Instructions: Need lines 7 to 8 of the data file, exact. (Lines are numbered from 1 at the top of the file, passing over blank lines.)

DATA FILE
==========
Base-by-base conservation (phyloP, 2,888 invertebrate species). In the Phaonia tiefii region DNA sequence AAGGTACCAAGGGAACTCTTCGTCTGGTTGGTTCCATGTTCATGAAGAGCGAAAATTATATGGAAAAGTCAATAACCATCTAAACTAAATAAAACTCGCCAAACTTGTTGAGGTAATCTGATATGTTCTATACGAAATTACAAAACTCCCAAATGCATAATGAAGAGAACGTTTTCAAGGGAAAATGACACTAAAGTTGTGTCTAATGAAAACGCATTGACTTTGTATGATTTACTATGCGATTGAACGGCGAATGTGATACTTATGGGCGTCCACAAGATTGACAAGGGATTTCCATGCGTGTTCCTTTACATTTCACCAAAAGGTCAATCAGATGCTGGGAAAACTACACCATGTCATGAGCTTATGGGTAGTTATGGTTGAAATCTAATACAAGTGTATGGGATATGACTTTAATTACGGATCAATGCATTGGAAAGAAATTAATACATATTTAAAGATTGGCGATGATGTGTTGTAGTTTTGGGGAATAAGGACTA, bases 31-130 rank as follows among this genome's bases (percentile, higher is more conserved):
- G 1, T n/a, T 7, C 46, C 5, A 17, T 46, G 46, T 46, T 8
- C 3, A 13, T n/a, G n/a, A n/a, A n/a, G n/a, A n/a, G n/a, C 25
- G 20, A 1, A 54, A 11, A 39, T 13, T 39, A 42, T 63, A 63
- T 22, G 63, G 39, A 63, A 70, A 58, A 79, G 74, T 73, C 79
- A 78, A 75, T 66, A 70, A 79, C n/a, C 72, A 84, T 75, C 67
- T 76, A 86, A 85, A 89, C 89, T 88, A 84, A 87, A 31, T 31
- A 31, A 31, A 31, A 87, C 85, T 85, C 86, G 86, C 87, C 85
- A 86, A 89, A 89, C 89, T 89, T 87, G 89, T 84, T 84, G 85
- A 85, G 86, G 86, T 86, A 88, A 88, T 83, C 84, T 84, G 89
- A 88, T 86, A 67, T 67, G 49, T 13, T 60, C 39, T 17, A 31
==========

- T 76, A 86, A 85, A 89, C 89, T 88, A 84, A 87, A 31, T 31
- A 31, A 31, A 31, A 87, C 85, T 85, C 86, G 86, C 87, C 85